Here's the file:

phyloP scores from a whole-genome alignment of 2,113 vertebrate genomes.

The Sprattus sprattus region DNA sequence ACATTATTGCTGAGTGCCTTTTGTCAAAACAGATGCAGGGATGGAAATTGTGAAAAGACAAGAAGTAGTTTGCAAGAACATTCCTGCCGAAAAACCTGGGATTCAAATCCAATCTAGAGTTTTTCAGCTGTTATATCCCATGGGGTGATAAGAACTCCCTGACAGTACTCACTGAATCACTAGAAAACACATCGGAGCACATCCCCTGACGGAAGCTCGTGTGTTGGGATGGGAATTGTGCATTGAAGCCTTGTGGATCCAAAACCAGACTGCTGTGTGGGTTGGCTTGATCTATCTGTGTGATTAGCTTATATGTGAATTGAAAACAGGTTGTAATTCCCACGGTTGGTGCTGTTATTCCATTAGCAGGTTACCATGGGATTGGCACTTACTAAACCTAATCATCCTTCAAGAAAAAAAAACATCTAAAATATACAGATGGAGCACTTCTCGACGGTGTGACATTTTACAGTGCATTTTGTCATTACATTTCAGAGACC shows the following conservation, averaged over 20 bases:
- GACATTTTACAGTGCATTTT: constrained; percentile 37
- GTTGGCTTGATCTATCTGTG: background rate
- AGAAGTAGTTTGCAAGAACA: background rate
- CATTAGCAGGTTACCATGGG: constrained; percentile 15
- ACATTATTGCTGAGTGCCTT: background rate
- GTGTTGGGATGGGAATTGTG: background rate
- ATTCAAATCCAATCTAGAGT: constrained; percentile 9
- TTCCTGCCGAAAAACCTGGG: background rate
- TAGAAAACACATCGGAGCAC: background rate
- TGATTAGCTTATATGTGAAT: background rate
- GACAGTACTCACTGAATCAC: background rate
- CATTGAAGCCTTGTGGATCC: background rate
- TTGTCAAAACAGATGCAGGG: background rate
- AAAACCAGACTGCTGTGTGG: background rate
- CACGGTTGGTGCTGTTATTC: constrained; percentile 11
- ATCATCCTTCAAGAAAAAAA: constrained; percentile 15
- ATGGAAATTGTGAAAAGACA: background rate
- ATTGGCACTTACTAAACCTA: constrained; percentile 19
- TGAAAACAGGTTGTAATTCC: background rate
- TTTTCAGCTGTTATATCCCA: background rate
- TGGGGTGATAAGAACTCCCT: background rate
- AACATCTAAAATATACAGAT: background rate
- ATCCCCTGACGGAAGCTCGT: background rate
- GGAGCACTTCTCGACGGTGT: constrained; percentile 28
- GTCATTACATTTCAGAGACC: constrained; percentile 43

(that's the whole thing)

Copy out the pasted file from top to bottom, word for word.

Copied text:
phyloP scores from a whole-genome alignment of 2,113 vertebrate genomes.

The Sprattus sprattus region DNA sequence ACATTATTGCTGAGTGCCTTTTGTCAAAACAGATGCAGGGATGGAAATTGTGAAAAGACAAGAAGTAGTTTGCAAGAACATTCCTGCCGAAAAACCTGGGATTCAAATCCAATCTAGAGTTTTTCAGCTGTTATATCCCATGGGGTGATAAGAACTCCCTGACAGTACTCACTGAATCACTAGAAAACACATCGGAGCACATCCCCTGACGGAAGCTCGTGTGTTGGGATGGGAATTGTGCATTGAAGCCTTGTGGATCCAAAACCAGACTGCTGTGTGGGTTGGCTTGATCTATCTGTGTGATTAGCTTATATGTGAATTGAAAACAGGTTGTAATTCCCACGGTTGGTGCTGTTATTCCATTAGCAGGTTACCATGGGATTGGCACTTACTAAACCTAATCATCCTTCAAGAAAAAAAAACATCTAAAATATACAGATGGAGCACTTCTCGACGGTGTGACATTTTACAGTGCATTTTGTCATTACATTTCAGAGACC shows the following conservation, averaged over 20 bases:
- GACATTTTACAGTGCATTTT: constrained; percentile 37
- GTTGGCTTGATCTATCTGTG: background rate
- AGAAGTAGTTTGCAAGAACA: background rate
- CATTAGCAGGTTACCATGGG: constrained; percentile 15
- ACATTATTGCTGAGTGCCTT: background rate
- GTGTTGGGATGGGAATTGTG: background rate
- ATTCAAATCCAATCTAGAGT: constrained; percentile 9
- TTCCTGCCGAAAAACCTGGG: background rate
- TAGAAAACACATCGGAGCAC: background rate
- TGATTAGCTTATATGTGAAT: background rate
- GACAGTACTCACTGAATCAC: background rate
- CATTGAAGCCTTGTGGATCC: background rate
- TTGTCAAAACAGATGCAGGG: background rate
- AAAACCAGACTGCTGTGTGG: background rate
- CACGGTTGGTGCTGTTATTC: constrained; percentile 11
- ATCATCCTTCAAGAAAAAAA: constrained; percentile 15
- ATGGAAATTGTGAAAAGACA: background rate
- ATTGGCACTTACTAAACCTA: constrained; percentile 19
- TGAAAACAGGTTGTAATTCC: background rate
- TTTTCAGCTGTTATATCCCA: background rate
- TGGGGTGATAAGAACTCCCT: background rate
- AACATCTAAAATATACAGAT: background rate
- ATCCCCTGACGGAAGCTCGT: background rate
- GGAGCACTTCTCGACGGTGT: constrained; percentile 28
- GTCATTACATTTCAGAGACC: constrained; percentile 43